choosing a shredding serviceBefore choosing a shredding service you must consider what your company is shredding . Are you looking for a one-time document shredding service to clean out your office or are you looking for someone to handle personal and confidential information that should be shredded regularly?

Per the FACTA disposal rule, company shredding has been required since the beginning of June 2005 in virtually every office.

Categories of documents that need to be shredded

To start out, think about what types of records you need to manage, and then let us help you find the document shredding service that fits what you need. Most of the paper in your office falls into one of the following categories:

Official Business Records

These records are typically stored and archived for three to seven years depending on the type of record. Once per year, the recently ended fiscal year’s records are stored and the “expired” records are destroyed or “purged.”

The quantities involved in an “annual records purge” are large and the best alternative is a shredding company with a high volume shredder located at a shredding plant. Boxes are picked up the shredding company and either shredded with a mobile truck or taken back to a plant for shredding. Both give you a certificate of destruction after your material has been destroyed.

Secondary Records

These are the records that individuals retain in their desks or file cabinets. Typically they include records that have something to do with the performance of their specific, assigned job. These records historically have proved dangerous to companies. The records do not get destroyed on any specific schedule and the record holders, for reasons known only to them, often produce information for the opposing side in legal disputes.

This material should be collected in shredding bins placed around the office. On a pre-scheduled basis a shredding contractor will empty the shredding bins and destroy the material inside. The shredding can be done with a mobile truck or taken back to a plant for shredding. Both give you a certificate of destruction after your material has been destroyed.

Daily business records

Historically, for most companies, all of this information went into the trash. Beginning in June 2005, FACTA requires anything having individually identifiable information must be properly destroyed.

This material should be collected in and destroyed in the same manor as your secondary records.

The type of document can dictate the way it’s shredded

The type of material you have will help determine the type of shredding you need. Negotiable instruments should always be shredded where you can witness the shredding and inspect the shreds. All other types of material can be shredded with a mobile truck or at shredding plant based on your price and security sensitivity.

How should I shred these documents?

There is no compelling legal reason to choose either mobile shredding or plant based, off-site shredding. As of the writing of the article there is no current law that requires you to use a mobile shredder. Yes, that includes HIPAA, FACTA, GLBA and the Privacy Act. What you do need for help with compliance for these laws is a certificate of destruction which both provide.

The decision between mobile shredding and plant-based shredding really depends on your comfort level and how much you are willing to spend. There is an undeniable comfort level gained from seeing the shredding truck do its work. However, if you are not going to invest the time to witness the shredding when they come, then the additional cost might not be worth it for you.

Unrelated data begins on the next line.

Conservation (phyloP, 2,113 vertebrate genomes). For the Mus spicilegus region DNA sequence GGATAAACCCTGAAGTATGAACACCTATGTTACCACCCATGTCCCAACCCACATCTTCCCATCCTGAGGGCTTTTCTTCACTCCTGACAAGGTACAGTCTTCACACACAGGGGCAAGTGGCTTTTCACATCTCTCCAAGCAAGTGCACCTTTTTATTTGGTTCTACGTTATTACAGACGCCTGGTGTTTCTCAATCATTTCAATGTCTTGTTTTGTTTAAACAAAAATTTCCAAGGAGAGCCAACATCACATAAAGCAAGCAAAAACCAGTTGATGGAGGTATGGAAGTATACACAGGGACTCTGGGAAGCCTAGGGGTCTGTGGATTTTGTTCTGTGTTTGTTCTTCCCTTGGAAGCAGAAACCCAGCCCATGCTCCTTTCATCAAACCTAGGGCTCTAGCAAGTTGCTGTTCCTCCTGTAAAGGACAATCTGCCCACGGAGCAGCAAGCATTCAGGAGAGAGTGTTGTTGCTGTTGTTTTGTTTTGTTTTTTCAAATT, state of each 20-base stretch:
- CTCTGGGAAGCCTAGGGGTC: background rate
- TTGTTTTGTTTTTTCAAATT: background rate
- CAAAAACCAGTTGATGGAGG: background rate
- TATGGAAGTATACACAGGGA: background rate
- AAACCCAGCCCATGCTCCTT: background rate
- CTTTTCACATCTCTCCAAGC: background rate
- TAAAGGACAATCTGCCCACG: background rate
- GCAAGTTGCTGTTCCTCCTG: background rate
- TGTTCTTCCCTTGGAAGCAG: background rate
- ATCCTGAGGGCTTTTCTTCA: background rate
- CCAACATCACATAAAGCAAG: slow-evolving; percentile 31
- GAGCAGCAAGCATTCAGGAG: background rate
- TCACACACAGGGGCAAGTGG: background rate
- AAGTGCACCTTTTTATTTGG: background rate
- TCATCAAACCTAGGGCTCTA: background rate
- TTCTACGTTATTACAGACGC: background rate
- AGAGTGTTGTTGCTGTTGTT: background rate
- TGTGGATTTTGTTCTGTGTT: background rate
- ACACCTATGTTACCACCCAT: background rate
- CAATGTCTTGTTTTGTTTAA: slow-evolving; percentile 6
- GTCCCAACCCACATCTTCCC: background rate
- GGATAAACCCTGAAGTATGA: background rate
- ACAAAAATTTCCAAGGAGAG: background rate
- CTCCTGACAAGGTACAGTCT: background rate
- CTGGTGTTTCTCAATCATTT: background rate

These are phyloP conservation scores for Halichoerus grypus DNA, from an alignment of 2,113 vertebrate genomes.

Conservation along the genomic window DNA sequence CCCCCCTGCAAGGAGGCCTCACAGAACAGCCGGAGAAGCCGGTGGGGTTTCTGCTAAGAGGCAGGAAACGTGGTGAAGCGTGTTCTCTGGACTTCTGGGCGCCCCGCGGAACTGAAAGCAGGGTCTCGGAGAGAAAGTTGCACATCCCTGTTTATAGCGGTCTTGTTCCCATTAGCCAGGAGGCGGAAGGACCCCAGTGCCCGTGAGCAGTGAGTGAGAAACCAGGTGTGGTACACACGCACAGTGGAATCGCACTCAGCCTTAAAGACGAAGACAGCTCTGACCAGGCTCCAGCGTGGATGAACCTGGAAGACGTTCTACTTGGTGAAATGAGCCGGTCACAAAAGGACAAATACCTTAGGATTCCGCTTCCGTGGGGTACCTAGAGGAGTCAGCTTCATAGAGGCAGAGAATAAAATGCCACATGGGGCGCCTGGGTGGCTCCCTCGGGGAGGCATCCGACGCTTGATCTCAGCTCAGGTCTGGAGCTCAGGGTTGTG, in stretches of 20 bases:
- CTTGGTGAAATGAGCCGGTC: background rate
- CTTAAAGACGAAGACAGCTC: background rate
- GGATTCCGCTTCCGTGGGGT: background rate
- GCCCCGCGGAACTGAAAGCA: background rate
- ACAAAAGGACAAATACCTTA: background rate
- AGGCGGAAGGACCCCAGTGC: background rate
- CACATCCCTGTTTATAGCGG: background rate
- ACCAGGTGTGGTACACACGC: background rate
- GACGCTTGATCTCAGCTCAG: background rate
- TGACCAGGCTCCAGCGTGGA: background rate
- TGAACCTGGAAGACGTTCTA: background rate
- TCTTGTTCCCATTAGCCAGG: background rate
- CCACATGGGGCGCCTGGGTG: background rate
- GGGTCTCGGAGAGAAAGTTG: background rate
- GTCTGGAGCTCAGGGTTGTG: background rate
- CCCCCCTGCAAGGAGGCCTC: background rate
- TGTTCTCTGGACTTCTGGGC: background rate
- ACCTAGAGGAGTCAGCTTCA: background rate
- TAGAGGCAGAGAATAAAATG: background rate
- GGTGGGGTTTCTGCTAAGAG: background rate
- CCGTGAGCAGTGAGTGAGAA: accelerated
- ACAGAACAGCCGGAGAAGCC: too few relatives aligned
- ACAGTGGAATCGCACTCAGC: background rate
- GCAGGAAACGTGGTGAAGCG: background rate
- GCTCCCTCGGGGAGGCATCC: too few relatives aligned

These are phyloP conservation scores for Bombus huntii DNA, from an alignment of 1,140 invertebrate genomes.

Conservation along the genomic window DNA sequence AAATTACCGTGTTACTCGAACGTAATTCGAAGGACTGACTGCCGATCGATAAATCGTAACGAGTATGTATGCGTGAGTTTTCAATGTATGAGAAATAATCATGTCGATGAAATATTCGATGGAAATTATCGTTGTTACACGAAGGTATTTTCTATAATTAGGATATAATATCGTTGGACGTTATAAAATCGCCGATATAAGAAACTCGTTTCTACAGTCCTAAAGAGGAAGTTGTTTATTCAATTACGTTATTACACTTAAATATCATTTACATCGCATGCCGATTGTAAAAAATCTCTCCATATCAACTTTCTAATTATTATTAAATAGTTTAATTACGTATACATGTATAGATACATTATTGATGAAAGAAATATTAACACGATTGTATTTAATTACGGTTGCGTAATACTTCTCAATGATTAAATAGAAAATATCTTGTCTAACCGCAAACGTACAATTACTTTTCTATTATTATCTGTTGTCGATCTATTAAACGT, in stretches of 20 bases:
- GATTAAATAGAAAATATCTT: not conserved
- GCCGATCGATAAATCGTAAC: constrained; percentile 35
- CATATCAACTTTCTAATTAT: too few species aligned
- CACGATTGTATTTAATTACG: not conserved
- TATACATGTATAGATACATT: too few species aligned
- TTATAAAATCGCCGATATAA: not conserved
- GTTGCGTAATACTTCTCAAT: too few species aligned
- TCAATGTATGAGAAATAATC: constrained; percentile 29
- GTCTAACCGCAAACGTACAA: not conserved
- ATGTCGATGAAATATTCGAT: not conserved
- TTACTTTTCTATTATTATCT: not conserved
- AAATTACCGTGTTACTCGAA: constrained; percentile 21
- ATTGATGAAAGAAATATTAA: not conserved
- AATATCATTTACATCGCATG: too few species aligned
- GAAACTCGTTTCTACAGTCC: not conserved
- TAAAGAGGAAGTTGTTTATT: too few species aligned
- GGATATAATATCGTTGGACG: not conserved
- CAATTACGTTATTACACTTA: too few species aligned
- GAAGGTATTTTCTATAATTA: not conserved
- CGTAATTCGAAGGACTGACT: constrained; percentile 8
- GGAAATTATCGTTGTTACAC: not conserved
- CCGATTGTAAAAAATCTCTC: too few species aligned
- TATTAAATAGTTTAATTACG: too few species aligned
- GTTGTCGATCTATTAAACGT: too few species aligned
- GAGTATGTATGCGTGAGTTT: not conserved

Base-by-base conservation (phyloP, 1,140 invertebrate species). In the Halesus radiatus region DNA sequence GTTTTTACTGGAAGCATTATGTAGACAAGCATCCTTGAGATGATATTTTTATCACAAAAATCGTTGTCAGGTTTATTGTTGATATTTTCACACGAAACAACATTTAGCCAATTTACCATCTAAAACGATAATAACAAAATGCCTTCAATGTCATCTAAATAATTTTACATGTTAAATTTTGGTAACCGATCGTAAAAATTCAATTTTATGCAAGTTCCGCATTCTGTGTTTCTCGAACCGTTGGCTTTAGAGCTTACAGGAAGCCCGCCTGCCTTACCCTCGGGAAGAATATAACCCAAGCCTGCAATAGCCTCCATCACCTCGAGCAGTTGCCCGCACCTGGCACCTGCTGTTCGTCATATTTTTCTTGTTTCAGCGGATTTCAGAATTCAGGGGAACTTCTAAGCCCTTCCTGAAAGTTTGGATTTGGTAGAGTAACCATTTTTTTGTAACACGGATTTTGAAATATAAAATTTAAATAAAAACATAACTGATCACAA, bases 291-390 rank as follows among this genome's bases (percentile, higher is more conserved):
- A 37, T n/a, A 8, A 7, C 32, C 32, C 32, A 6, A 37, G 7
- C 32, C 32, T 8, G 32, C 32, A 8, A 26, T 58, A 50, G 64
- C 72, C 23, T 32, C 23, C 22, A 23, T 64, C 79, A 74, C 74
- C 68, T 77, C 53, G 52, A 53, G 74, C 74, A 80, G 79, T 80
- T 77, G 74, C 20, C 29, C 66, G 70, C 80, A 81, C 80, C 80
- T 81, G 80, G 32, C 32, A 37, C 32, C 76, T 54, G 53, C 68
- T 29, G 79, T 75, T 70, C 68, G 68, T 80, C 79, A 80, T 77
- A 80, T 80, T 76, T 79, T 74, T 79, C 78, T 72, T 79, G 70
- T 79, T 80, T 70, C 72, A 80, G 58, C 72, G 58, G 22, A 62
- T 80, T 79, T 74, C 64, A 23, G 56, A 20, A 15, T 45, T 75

Choosing a Shredding Contractor

Once you have chosen how you want your shredding done it is time to pick a contractor. Here are 10 things to find out about any potential shredding contractor:

  1. Certifications – Is the contractor certified by any organization? NAID AAA certification is the most well know and respected in the industry today. Most shredding contractors have excellent security practices but a NAID certification lets you know they have been audited by a third party to verify it.
  2. Service time – What is their average service time? If you need service in one or two days you need to make sure they can provide that scheduling. Do you need off-hours or weekend pickups?
  3. References – Ask for and check their references.  Be sure to check local review sites and social media to see what other customers have said about each contractor.
  4. Type of shred bin – If you need recurring service, what type of shredding bin do you need or want? Ask what type of shredding bins do they provide? Are the bins provided free or will you need to lease them?
  5. Lock Security – If they provide you with a bin make sure you are getting a unique key or combination. Many contractors use locks with identical keys to your competitors.
  6. Additional services – Do you need a shredder that can also handle computers or products?
  7. Empty boxes – If your material is in boxes you need to ask if they can take the boxes with them to be recycled.
  8. Recycling – Do they recycle what they shred?
  9. History – What is the contractor’s experience with shredding and document management? How long have they been doing business in your area?
  10. Pricing – How do they charge for their service? Are the any additional charges you should expect?

Get Free, No-Hassle Quotes Today!

Shred Nations specializes in helping you find the shredding contractor that that’s right for your businesses regardless of the size of the job.  If you’re looking for a quote on document shredding services, please fill out the form to the right, or give us a call at (800) 747-3365.

Within minutes of receiving your request, you will receive quotes from experts in your area to help you select the contractor that fits your situation and your office best.